It’s so interesting. I think Edna is a very likeable character and she draws something out of George that is an inherent goodness. I think it’s a really sweet and appealing relationship and although we appreciate that George and Emily made a great couple and a lot of people want to see them together, we see them as being at a point in their lives where maybe they’re looking around at other options. I know there were some people on Twitter last week who seemed to perceive a moment between Emily and Lillian Moss. We hope that people like George and Edna as a couple because that’s the direction they’re heading in slowly and cautiously.

Higgins and Crabtree impersonating Murdoch and Brackenreid was hilarious. Lachlan Murdoch did a great job as William.
Lachlan did a great job and hair and makeup did a great job with the exaggerated eyebrows and sideburns. I was on set that day and it was surreal to see Lachlan as Murdoch beside Jonny as Brackenreid across from the real Murdoch and the real Brackenreid as they are trying to carry out a scene in all seriousness.

Your resumé includes time on Mr. D. How did you get from there to here?
About four years ago I had done the Canadian Film Centre TV writing program and myself, Simon McNabb and Michelle Ricci who are all on Murdoch were all in the program together and Peter Mitchell was our mentor in residence. Pete took the job on Murdoch shortly after the program and took Michelle with him. At that point in time Simon and I were both aspiring comedy writers. That class was sponsored by CBC and they had taken a liking to a script I had written and told me about this show they had called Mr. D. I knew who Gerry Dee was and thought he was hilarious and he was actually who I envisioned as the Bert Grady character. I wrote Bert Grady with Gerry Dee in mind.

CBC got me an interview and I was lucky enough to be hired on Mr. D as a script coordinator in the first year. It was a great, great experience and after my two years on Mr. D, Pete called Simon and I up and said he had a couple of openings at Murdoch. I can’t speak for Simon but for me it was a no-brainer. Murdoch allows for humour, so I didn’t feel like I was giving up comedy altogether and it meant I was working with Pete, who is widely regarded as one of the best showrunners in the country. It’s been a fantastic journey.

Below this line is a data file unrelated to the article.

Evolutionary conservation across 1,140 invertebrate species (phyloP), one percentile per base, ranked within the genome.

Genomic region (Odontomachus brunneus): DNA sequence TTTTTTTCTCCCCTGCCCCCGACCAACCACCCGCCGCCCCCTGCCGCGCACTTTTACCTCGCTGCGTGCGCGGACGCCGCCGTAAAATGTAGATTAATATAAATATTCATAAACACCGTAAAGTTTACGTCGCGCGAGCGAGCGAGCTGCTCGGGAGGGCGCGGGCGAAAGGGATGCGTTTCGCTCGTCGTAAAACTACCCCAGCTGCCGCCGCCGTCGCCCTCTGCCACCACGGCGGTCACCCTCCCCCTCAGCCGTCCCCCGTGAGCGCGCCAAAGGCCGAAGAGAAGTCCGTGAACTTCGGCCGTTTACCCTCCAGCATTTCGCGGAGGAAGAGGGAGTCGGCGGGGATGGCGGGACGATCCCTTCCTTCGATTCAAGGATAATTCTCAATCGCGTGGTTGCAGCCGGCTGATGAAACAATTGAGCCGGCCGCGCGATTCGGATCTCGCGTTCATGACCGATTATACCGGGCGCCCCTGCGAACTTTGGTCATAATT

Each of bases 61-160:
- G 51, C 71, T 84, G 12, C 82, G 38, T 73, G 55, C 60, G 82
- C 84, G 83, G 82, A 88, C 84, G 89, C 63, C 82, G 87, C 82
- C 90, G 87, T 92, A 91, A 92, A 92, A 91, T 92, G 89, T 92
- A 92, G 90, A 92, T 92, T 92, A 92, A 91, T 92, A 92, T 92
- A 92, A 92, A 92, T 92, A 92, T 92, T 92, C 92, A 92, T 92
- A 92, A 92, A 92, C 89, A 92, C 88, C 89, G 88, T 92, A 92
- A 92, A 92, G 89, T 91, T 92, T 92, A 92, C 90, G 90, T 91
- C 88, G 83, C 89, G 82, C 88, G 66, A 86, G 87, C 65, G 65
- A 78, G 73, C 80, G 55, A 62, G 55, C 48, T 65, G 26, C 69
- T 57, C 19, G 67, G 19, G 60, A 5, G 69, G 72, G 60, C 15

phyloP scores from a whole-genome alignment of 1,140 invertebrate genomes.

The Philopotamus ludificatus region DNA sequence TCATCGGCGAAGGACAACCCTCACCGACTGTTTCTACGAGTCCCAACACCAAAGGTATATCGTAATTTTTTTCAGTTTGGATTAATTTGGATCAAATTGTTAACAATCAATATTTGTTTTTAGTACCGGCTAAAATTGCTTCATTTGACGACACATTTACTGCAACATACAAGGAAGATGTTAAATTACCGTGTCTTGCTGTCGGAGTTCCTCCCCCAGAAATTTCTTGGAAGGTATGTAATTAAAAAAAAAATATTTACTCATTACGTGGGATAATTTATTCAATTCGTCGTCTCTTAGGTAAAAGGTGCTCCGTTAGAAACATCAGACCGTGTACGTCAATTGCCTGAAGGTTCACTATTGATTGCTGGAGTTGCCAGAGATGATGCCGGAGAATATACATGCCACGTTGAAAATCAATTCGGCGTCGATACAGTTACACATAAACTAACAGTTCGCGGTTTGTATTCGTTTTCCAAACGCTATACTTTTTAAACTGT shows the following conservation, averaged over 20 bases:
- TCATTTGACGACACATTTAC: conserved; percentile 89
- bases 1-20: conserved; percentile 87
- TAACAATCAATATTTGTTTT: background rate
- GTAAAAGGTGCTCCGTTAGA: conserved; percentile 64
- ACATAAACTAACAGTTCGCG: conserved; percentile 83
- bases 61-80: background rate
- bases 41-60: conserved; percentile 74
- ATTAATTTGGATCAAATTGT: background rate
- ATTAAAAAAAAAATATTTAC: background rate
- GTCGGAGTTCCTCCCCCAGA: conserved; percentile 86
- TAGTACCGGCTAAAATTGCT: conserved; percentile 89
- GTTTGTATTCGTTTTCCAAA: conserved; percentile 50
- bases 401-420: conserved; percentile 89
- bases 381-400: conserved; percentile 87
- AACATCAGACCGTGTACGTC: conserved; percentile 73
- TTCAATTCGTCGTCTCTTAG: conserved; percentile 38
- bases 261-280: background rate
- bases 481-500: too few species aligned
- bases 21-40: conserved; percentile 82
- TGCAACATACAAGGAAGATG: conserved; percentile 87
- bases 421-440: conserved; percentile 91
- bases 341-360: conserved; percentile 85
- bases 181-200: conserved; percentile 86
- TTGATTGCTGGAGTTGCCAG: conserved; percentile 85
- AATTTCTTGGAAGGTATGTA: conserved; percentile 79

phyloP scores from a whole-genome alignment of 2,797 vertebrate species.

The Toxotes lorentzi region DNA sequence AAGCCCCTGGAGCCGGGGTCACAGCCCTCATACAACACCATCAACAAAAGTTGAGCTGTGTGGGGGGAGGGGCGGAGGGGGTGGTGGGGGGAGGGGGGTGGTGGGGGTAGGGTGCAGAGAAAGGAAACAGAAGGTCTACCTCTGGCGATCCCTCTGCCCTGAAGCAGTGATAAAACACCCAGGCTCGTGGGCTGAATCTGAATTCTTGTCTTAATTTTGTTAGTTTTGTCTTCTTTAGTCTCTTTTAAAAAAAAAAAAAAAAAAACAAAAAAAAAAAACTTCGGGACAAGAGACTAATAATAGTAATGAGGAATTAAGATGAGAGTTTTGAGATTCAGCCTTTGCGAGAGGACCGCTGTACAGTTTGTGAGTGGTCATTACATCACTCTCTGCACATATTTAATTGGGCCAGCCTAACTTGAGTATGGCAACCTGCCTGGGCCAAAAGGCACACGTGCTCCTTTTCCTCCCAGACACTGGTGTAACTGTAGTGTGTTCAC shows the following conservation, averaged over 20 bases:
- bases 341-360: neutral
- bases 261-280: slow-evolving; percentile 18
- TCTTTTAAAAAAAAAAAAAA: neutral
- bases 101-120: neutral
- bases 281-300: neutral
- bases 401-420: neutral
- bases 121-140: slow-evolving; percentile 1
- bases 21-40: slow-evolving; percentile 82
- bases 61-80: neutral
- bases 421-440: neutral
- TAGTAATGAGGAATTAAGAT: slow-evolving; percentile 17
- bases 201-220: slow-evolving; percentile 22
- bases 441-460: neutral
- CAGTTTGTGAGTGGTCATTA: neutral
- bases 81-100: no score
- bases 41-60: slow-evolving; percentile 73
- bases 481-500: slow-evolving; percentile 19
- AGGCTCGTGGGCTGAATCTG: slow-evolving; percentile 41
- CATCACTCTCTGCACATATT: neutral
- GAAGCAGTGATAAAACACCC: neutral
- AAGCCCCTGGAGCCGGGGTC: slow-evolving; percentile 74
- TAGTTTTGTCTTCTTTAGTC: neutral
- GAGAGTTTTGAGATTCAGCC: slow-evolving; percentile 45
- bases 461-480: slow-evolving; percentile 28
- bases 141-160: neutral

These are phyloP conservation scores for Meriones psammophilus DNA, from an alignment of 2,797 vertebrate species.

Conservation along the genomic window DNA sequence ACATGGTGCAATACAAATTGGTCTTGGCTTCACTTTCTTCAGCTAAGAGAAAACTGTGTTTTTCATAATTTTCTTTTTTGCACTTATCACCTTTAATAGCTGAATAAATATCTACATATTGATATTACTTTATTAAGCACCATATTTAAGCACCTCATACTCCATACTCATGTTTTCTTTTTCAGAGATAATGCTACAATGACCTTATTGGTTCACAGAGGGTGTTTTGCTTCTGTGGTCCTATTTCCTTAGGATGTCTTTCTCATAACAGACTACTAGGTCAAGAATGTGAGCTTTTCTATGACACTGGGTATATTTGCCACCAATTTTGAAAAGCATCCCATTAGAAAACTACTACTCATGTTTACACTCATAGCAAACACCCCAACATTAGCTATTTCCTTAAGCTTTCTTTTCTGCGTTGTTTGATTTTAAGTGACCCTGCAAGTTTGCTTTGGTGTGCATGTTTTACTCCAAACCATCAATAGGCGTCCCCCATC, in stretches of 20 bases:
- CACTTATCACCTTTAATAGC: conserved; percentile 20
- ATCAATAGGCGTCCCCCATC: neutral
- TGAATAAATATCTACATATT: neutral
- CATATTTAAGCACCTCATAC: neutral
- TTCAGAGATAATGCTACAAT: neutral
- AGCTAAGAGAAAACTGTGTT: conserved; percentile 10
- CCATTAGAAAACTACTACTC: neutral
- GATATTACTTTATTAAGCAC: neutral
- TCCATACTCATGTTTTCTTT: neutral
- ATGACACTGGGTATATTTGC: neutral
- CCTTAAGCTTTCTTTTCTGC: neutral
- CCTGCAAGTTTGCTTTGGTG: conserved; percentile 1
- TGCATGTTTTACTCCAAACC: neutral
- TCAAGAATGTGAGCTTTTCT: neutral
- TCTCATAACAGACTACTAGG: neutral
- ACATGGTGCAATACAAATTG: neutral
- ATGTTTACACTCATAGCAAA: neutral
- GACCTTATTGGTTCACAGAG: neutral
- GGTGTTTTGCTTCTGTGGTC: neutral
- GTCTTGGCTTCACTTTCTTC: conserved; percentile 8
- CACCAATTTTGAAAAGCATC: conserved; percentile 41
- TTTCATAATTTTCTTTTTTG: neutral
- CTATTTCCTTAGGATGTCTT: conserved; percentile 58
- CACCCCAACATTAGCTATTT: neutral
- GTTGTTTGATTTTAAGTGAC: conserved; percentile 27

I can’t recommend the CFC enough for people who are interested in getting into TV writing, particularly in this country. I owe the very fact that I’ve had jobs over the last few years to the CFC. Not only do they take care of you while you’re there, but they really care about you afterwards and they keep tabs on you. They really helped me find an agent and get that first job on Mr. D. I highly recommend it to everybody and I do think that more people need to know about it.

Murdoch Mysteries returns Monday, January 12, at 8 p.m. on CBC.


Video: Making Murdoch – “High Voltage”

From CBC:

In this edition of Making Murdoch, go behind the scenes with the cast and crew on location at the historic WalperHotel in Kitchener, Ontario. Also, learn more about Thomas Edison’s conflicted relationship with his son, and explore how props master Craig Grant masterminded the Medical Emporium inventions featured in this episode. The cast and producers of Murdoch Mysteries’ talk about how passionate and devoted the show’s fans are and how they inspired this episode. And fans from around the world share what they love most about the series at the annual Murdoch Mysteries studio open house. Watch Murdoch Mysteries Mondays at 8pm on CBC Television!



Interview: Monkeying around on Murdoch Mysteries